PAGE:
• For students not otherwise going directly to a 4-year college or university, provide universal Community College for students enrolled in a certificate program or an AA/AS for Transfer program.  Currently, just under half of students attend community college tuition-free, while another fifth receive grants and scholarships achieving nearly the same result.  The range of programs provided through this system contains the necessarily broad opportunities that can prepare students for higher paying jobs, whether through the career technical education route available through certification program or preparation for 4-year institutions through the AA/AS Transfer degree.  The community colleges also embody the concept of “stackable certificates” that enables students to obtain the skills needed immediately for higher paying jobs, while building the base for further education and training in the future that can lead to other job opportunities or a 4-year degree.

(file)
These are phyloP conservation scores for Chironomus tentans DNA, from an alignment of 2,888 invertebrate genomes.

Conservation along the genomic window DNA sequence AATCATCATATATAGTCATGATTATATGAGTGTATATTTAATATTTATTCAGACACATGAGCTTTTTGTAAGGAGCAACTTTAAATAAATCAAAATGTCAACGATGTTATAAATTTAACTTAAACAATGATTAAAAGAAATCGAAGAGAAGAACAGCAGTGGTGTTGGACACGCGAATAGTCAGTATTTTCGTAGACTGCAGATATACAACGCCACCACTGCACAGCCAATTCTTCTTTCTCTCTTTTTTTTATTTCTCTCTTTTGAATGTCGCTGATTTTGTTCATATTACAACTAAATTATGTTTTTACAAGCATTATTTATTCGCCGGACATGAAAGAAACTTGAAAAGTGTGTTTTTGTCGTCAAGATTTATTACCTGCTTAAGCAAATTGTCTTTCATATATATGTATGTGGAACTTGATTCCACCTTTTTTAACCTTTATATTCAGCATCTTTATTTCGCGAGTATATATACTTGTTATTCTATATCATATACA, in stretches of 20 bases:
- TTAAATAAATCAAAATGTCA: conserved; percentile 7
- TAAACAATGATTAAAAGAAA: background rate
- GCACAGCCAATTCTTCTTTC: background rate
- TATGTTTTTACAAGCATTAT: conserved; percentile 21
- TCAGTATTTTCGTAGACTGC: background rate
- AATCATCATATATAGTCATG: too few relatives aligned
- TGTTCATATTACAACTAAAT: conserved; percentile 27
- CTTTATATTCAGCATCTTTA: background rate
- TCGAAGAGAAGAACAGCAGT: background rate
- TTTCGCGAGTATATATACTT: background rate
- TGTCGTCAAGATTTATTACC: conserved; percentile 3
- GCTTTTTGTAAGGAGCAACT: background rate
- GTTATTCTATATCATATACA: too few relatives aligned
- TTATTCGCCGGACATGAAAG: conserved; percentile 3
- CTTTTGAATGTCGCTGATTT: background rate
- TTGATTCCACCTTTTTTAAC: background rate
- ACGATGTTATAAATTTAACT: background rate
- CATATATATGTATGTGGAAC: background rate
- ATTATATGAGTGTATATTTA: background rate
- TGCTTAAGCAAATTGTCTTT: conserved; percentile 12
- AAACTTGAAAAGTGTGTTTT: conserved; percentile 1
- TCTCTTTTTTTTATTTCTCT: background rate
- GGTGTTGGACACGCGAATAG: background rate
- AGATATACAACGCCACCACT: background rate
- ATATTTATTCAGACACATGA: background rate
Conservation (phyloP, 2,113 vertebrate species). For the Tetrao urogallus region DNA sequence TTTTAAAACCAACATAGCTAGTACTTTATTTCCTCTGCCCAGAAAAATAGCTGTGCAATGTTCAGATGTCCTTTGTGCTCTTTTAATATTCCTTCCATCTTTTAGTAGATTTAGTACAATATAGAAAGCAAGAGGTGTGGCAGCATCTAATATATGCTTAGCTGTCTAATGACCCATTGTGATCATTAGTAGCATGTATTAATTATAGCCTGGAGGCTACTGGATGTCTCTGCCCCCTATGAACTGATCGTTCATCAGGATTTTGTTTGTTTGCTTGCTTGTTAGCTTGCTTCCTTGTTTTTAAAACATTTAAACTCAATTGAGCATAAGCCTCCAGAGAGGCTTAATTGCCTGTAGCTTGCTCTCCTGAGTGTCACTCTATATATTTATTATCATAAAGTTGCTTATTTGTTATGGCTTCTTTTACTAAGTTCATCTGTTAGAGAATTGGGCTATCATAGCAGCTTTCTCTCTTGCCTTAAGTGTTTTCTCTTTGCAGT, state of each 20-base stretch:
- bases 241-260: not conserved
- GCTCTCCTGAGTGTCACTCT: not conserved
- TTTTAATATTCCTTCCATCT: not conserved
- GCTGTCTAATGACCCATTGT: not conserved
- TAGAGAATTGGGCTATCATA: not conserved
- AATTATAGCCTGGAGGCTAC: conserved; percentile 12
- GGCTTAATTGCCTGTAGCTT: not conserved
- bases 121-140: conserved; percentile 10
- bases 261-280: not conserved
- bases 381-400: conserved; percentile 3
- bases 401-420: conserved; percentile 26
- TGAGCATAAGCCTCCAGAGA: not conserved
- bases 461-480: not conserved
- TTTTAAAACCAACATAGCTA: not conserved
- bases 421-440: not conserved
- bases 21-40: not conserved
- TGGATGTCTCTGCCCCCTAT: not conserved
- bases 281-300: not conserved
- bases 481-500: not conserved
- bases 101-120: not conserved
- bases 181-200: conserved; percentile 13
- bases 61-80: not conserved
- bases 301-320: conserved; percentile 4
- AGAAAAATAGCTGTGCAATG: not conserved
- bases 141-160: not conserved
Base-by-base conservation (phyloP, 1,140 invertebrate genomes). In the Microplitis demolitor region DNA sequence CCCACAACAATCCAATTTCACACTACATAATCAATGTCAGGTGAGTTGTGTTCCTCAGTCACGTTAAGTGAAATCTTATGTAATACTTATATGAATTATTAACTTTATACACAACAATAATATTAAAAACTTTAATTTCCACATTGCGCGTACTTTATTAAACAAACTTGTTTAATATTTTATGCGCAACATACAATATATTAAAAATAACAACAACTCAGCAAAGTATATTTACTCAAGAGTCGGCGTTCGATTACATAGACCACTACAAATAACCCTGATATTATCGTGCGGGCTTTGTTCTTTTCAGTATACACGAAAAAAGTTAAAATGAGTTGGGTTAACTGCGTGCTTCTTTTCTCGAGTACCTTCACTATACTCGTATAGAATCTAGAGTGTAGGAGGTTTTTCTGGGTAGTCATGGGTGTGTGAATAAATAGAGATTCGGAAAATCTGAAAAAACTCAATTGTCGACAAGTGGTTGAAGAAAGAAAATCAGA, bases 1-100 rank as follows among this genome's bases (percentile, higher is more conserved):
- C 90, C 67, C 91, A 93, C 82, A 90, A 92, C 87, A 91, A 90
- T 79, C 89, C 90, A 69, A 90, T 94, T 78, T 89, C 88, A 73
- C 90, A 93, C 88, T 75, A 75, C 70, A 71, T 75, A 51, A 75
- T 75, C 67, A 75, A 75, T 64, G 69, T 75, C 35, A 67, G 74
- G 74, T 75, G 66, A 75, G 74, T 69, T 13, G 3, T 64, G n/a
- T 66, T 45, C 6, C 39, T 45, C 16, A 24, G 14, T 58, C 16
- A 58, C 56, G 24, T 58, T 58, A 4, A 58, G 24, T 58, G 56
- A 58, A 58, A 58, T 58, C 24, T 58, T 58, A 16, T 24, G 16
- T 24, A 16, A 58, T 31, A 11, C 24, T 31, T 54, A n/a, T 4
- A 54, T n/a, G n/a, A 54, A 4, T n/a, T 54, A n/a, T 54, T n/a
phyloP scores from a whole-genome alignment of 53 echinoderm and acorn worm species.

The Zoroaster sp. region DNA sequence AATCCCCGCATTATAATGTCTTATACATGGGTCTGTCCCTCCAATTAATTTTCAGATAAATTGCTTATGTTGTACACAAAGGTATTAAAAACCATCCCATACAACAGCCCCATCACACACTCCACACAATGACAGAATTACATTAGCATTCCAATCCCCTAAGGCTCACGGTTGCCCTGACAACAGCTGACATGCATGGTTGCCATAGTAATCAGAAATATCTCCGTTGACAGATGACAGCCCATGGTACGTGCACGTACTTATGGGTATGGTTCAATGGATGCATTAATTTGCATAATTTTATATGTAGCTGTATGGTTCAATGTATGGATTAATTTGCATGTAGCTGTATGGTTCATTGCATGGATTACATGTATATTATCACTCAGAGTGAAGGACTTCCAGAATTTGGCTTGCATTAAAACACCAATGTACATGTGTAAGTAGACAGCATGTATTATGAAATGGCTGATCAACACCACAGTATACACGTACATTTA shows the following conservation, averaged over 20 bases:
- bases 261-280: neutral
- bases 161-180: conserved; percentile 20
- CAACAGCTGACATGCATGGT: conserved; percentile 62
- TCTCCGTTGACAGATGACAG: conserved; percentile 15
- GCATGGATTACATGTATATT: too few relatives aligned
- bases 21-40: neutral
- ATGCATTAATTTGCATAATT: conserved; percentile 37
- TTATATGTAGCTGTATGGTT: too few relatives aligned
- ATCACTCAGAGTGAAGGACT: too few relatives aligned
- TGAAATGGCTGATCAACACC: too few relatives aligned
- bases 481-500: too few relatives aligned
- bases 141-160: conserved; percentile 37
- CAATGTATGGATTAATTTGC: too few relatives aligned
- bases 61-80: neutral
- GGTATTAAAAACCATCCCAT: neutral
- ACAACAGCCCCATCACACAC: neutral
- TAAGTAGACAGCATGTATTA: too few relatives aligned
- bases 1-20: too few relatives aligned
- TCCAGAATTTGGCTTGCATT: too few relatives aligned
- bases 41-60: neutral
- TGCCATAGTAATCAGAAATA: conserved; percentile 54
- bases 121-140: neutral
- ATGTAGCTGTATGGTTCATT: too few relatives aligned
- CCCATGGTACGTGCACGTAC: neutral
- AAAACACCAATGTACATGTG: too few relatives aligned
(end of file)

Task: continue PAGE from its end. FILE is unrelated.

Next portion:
• Given the high percentage of students already attending tuition free, the costs of this concept is difficult to estimate.  In 2015, 47% of Californians age 18-24 were in college, with 30% of that group in community college.  Applying these factors to the 2015-16 cohort results, at maximum, in the community colleges accommodating about another 500,000 students each 2-year period.  At the 2017-18 annual per student funding rate, the additional cost would be $2.6 billion but likely smaller given that not all this group would attend, not all would go full time or the full two years, and many already qualify for tuition-free attendance and would not represent an addition to current costs within the system.  Potential funding sources, however, for this and the related components below would include the following: